The starter button clips can be hooked up to the two terminals on the starter. You just need to make sure the ignition is on also if you are testing for spark.

This is probably the case on smaller engine models but need to be careful using your cranking button on a 40 and 41 with the 356 engine because if it has the Autolite starter with the 4 terminal solenoid and is still stock, the starter button wiring is a bit different from other models and years.

If the wiring is stock the starter button on a 40 and 41 with the Autolite starter is in the ground side of the starter safety circuit. You will need to verify some things before using your cranking switch.

If still original there should be a small metal jumper on the solenoid that could be painted over and hard to see or a short wire between the battery terminal on the solenoid and one of the two small control terminals on the solenoid located above the two larger terminals. Those two small terminals go to a relay coil inside the solenoid case. The other small terminal has a wire going to the starter button. Out of the starter button on a 40 will be another wire going to a fourth terminal on the voltage regulator labeled T. That terminal goes to an extra contact inside that provides the ground to the control relay inside the solenoid.

When the starter button is pushed ground gets to the relay in the solenoid and because battery voltage is already present on the other terminal, the relay works and solenoid engages so engine cranks. When the engine starts the generator and regulator starts working and opens the extra contact so ground is disconnected and the starter will no longer be able to operate until the engine quits. That is the safety circuit unique to engines with the Autolite gear reduction starter.

To use your cranking button you need to be absolutely sure the small terminal on the solenoid you connect the alligator clip to is not the one going to the battery terminal. Because the other alligator clip on the cranking button will go to chassis ground, if you connect to the wrong terminal it will be a direct short when you push the cranking button.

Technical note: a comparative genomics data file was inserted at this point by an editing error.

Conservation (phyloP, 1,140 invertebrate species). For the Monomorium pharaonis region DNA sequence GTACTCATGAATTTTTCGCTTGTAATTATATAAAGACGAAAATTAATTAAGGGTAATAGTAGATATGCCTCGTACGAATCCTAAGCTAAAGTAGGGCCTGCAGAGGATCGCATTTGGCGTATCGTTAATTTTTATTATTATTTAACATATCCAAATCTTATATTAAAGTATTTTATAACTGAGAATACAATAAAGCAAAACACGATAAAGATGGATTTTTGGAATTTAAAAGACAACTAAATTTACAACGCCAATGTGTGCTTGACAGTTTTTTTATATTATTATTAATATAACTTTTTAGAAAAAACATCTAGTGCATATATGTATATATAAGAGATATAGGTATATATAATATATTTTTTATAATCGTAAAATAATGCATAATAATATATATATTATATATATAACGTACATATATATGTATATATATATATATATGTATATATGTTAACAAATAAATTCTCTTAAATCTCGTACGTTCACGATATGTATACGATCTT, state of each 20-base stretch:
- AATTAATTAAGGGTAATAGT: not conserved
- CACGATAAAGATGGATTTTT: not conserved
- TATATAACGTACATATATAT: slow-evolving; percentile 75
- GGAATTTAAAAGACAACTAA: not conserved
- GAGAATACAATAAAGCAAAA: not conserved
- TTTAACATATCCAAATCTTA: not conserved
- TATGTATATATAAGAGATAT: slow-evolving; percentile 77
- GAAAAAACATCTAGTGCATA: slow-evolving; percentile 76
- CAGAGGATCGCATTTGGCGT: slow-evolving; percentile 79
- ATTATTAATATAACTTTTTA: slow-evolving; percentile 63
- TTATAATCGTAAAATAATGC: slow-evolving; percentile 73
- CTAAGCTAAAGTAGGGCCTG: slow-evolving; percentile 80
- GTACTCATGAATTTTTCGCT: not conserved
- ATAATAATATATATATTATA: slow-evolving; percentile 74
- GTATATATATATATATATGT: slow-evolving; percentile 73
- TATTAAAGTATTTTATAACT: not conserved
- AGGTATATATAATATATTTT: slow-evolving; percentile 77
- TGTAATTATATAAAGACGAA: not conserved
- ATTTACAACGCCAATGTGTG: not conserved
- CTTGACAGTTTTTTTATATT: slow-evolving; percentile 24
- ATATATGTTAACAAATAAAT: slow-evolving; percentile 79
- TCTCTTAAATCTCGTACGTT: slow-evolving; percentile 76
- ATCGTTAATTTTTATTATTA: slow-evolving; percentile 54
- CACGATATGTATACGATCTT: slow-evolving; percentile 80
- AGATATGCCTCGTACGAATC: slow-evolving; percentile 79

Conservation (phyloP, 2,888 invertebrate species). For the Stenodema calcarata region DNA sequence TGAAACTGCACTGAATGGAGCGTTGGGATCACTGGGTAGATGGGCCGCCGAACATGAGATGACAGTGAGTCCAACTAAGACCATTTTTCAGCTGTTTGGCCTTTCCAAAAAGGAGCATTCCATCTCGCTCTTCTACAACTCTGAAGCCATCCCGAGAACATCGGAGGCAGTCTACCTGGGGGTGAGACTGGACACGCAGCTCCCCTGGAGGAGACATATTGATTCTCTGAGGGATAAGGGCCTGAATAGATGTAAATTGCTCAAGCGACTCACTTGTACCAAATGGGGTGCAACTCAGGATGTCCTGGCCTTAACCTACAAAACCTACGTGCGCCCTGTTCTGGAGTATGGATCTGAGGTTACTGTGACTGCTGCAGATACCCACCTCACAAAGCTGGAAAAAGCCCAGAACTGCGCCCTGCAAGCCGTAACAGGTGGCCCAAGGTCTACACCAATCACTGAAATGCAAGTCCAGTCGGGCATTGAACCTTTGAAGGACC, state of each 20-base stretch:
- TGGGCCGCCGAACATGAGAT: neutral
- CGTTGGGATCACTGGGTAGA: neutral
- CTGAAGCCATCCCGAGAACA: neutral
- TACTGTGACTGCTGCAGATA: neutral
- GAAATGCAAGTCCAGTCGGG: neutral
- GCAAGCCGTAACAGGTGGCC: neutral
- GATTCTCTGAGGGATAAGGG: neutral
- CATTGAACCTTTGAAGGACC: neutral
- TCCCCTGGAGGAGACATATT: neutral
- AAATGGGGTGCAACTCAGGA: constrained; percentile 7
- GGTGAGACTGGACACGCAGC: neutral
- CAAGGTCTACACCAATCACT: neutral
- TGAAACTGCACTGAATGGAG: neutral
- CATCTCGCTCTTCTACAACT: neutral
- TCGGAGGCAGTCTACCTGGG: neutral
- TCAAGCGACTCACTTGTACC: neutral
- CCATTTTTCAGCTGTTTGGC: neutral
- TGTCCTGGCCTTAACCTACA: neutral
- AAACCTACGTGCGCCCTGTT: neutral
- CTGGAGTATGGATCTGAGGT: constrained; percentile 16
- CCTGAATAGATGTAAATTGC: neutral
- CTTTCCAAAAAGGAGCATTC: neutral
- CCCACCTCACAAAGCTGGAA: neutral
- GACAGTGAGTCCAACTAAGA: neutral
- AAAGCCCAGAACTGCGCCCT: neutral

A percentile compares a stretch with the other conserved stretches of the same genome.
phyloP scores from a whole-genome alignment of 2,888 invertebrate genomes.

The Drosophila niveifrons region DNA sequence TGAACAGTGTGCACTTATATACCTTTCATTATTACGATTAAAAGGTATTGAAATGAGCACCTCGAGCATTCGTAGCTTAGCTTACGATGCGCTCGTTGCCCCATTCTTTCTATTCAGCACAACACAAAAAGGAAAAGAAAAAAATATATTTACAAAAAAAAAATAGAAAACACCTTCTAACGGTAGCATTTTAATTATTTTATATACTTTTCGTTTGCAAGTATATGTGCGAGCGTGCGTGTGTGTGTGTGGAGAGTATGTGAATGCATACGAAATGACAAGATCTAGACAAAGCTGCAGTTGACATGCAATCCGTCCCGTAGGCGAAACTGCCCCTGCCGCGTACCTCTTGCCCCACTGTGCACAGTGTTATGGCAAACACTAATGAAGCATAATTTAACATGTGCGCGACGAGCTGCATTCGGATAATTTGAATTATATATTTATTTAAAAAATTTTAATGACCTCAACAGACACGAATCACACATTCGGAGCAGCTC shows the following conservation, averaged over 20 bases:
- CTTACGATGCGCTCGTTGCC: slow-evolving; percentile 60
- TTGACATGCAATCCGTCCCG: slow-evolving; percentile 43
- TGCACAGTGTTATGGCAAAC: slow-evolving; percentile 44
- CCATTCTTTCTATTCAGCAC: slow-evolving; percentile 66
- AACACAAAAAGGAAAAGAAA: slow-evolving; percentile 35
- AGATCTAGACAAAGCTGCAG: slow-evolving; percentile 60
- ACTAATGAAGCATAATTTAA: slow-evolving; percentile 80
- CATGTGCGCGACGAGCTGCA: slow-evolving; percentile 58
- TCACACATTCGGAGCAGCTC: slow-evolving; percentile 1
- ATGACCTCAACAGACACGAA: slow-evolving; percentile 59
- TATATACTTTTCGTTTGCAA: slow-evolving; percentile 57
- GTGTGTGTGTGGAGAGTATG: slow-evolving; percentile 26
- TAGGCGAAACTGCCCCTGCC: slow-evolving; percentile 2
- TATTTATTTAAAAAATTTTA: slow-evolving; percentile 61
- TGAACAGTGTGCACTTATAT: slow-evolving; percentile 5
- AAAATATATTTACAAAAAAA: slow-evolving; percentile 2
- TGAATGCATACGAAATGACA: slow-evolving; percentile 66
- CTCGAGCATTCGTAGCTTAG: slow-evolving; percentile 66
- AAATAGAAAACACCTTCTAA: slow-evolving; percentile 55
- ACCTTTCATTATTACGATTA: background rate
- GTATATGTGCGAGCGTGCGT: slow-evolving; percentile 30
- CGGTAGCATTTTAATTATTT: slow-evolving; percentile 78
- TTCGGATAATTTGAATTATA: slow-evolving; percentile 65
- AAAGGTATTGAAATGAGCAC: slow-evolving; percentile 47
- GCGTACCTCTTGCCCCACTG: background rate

If you have a replacement 3 terminal regulator, instead of a fourth terminal the starter ground wire may be connected to the ARM or GEN terminal just as was done in 41 thru 1950 356 models which used the Autolite starter. In those models the ground is provided thru the coils in the generator. When the generator starts working voltage becomes present on the ARM terminal and with voltage there and the same voltage from the battery on the other terminal the solenoid cannot engage. To use the cranking button on that setup the wire to the button needs to be removed from the ARM terminal before connecting the cranking button or there could be another short when the engine starts and generator starts putting out voltage.

42 and later put the starter button or carb switch in the power side fed from ign switch and the small jumper on the solenoid was eliminated. Wile not done often, there have been some 40 and 41 cars converted so the starter button is like the 42s and is fed from the ign switch.

If issues with intermittent starting or the generator provided ground to the safety circuit developed a problem a lot of the circuits were bypassed by removing the wire from the fourth terminal or ARM terminals and going directly to ground. The jumper to the BAT terminal on the solenoid was still present on a 40 and 41.

Attach file:



jpg  40 Autolite solenoid.jpg (68.77 KB)
209_640e8653efd7d.jpg 498X356 px

jpg  40 regulator and gen.jpg (409.48 KB)
209_640e8984b2522.jpg 1848X1502 px

jpg  41 and later ground to starter safety circuit.jpg (151.30 KB)
209_640e899596d86.jpg 548X652 px

Posted on: 3/12 21:27
Howard
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Re: 1940 1808 Super Eight
#9
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todd landis
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Thanks, yes it is totally original Auto Lite. Since I did it all myself years ago, can be sure all original. Yes the four terminal.

Posted on: 3/12 23:17
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Re: 1940 1808 Super Eight
#10
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todd landis
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Will pull the cover off the overdrive relay.

Posted on: 3/12 23:18